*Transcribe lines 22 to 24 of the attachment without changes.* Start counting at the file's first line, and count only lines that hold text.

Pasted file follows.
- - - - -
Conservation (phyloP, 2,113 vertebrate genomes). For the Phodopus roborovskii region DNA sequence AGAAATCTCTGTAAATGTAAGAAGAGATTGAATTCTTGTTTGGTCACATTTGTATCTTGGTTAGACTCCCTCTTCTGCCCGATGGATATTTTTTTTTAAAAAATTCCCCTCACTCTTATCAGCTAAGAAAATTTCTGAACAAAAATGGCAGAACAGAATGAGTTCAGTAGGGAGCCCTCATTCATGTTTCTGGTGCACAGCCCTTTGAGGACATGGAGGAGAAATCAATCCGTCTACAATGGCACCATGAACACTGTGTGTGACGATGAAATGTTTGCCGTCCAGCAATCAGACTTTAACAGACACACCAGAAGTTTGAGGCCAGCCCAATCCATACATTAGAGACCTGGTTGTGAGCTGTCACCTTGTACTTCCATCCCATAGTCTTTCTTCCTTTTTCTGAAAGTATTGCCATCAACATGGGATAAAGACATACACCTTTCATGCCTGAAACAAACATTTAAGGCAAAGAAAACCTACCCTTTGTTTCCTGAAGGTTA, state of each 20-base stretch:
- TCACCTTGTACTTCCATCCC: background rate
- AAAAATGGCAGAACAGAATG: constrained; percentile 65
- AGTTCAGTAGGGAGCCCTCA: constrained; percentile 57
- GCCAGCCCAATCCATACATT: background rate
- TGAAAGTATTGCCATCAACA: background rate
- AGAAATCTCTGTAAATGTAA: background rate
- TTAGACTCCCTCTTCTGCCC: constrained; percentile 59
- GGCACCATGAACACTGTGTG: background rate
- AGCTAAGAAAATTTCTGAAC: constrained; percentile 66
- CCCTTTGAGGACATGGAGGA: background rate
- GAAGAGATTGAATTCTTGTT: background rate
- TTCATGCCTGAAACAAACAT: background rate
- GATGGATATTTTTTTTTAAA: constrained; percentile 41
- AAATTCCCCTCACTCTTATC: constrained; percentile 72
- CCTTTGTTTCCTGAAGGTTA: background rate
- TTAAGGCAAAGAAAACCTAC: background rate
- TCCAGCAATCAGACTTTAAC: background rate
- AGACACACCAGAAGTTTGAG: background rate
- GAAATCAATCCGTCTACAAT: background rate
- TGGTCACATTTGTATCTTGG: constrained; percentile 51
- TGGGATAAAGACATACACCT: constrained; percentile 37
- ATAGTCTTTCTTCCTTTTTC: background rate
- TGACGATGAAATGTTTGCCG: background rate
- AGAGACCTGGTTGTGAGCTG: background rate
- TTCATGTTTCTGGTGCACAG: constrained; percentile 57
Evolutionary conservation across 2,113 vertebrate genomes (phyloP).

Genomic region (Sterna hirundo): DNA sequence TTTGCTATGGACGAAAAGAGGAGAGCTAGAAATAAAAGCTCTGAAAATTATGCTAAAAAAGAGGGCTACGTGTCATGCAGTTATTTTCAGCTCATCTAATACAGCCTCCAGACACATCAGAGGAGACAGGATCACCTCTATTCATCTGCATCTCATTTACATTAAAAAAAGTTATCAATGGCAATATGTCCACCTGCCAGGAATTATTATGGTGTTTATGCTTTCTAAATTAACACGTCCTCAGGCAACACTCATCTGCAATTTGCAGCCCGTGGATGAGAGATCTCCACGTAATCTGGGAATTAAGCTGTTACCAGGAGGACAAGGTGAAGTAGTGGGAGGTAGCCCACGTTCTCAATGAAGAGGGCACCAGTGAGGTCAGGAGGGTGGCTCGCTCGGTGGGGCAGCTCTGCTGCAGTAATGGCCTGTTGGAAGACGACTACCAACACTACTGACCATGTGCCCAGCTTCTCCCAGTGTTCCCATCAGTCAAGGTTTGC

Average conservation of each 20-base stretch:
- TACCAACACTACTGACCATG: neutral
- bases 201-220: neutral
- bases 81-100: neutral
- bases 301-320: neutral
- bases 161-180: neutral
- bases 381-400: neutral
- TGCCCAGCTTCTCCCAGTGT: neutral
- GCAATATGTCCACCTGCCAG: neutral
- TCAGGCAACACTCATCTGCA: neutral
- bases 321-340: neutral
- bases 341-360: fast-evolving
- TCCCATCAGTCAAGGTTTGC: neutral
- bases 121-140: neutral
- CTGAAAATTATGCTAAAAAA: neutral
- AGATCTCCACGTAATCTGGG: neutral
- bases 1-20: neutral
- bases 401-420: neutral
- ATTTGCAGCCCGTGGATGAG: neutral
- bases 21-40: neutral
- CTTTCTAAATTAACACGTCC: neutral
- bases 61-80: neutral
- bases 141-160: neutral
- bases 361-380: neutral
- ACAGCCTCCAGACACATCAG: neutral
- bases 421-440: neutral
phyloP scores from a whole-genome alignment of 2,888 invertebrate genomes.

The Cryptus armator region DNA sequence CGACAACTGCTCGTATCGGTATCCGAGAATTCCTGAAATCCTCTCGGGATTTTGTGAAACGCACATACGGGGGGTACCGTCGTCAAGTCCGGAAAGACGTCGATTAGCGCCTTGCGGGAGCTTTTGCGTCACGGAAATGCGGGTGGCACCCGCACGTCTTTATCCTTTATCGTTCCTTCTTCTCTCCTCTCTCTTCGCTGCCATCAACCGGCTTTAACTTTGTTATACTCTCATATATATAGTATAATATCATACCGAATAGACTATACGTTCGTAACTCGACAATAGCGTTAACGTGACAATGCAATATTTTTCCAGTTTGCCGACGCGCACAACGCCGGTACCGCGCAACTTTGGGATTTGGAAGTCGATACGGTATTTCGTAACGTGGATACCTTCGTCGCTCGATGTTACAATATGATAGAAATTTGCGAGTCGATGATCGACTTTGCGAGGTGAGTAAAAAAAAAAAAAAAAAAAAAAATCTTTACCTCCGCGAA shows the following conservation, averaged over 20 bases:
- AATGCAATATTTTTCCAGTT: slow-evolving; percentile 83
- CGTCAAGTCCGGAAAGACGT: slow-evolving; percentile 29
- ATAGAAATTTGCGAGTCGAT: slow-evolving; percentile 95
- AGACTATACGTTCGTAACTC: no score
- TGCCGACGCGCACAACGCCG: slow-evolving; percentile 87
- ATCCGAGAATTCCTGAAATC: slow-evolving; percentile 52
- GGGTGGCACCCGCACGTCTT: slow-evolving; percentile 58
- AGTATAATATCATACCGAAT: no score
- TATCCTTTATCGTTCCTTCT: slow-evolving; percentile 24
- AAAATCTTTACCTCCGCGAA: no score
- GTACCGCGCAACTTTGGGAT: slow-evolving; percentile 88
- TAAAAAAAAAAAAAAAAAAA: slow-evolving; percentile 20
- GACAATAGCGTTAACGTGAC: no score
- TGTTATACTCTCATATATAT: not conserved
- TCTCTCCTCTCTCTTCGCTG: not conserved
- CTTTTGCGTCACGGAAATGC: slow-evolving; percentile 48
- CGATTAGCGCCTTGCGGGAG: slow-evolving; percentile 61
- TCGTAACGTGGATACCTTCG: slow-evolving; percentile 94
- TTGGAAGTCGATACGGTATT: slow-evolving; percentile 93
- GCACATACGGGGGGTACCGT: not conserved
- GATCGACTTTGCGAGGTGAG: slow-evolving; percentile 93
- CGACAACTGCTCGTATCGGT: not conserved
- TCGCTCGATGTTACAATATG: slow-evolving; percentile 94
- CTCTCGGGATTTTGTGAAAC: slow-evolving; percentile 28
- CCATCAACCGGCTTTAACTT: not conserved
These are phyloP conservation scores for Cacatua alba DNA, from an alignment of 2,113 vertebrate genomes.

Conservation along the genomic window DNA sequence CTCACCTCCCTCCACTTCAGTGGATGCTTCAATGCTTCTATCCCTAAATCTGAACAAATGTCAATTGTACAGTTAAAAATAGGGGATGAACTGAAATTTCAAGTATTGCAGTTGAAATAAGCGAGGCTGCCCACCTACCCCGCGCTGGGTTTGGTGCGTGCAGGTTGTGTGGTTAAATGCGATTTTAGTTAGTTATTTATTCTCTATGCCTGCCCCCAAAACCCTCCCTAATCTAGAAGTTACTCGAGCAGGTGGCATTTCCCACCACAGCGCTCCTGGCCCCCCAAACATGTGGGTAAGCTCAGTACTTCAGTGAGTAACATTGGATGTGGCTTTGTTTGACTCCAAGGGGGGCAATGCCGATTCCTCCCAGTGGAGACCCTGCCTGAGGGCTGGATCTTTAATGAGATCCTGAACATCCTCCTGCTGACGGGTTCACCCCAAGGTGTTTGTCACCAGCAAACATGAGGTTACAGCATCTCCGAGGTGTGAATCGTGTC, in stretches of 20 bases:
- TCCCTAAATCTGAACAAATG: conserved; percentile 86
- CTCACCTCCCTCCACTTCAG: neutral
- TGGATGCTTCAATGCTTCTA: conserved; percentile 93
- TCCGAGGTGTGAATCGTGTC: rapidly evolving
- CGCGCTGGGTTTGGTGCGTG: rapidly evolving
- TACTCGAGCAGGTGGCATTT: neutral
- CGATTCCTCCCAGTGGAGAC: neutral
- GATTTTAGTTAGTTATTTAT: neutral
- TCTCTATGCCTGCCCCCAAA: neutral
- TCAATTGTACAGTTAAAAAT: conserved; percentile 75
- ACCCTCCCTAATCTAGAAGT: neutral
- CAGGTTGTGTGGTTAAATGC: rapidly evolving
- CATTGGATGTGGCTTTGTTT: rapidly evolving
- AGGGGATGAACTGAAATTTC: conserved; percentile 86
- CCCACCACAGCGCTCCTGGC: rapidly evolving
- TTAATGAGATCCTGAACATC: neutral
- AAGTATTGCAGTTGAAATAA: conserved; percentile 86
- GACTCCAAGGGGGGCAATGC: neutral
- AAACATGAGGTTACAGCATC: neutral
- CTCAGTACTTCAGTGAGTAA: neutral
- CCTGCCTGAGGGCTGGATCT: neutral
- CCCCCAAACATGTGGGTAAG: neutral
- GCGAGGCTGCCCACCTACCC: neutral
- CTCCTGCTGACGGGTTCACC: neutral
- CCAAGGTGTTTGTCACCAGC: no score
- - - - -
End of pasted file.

- TGGGATAAAGACATACACCT: constrained; percentile 37
- ATAGTCTTTCTTCCTTTTTC: background rate
- TGACGATGAAATGTTTGCCG: background rate